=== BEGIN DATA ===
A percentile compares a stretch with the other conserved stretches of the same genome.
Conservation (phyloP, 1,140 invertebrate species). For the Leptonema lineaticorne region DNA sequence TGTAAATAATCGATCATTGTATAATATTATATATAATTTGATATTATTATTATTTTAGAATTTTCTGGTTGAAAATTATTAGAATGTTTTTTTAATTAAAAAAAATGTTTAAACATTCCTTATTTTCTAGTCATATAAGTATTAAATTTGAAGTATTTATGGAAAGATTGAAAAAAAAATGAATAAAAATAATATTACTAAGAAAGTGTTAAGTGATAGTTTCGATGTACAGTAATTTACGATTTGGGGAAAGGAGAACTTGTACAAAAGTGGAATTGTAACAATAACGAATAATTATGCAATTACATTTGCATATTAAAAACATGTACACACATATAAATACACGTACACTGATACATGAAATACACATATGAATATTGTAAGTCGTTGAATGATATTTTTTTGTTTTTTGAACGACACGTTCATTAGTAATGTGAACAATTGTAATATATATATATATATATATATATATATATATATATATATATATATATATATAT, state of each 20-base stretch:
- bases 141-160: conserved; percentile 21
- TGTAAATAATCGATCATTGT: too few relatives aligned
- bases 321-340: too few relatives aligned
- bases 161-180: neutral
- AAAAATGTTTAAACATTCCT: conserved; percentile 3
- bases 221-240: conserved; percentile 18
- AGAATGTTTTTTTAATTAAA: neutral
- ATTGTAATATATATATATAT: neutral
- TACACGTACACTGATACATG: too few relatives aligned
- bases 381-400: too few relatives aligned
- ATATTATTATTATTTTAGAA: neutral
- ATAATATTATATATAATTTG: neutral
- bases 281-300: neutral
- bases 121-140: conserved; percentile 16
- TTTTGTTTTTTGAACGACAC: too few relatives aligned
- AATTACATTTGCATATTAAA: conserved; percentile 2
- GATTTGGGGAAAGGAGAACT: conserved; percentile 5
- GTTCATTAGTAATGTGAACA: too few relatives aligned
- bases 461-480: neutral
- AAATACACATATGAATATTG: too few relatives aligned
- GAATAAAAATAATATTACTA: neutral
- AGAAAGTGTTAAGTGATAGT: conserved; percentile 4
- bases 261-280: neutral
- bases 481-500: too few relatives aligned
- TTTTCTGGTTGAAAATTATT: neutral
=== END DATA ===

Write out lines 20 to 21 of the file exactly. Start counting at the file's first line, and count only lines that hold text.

- GTTCATTAGTAATGTGAACA: too few relatives aligned
- bases 461-480: neutral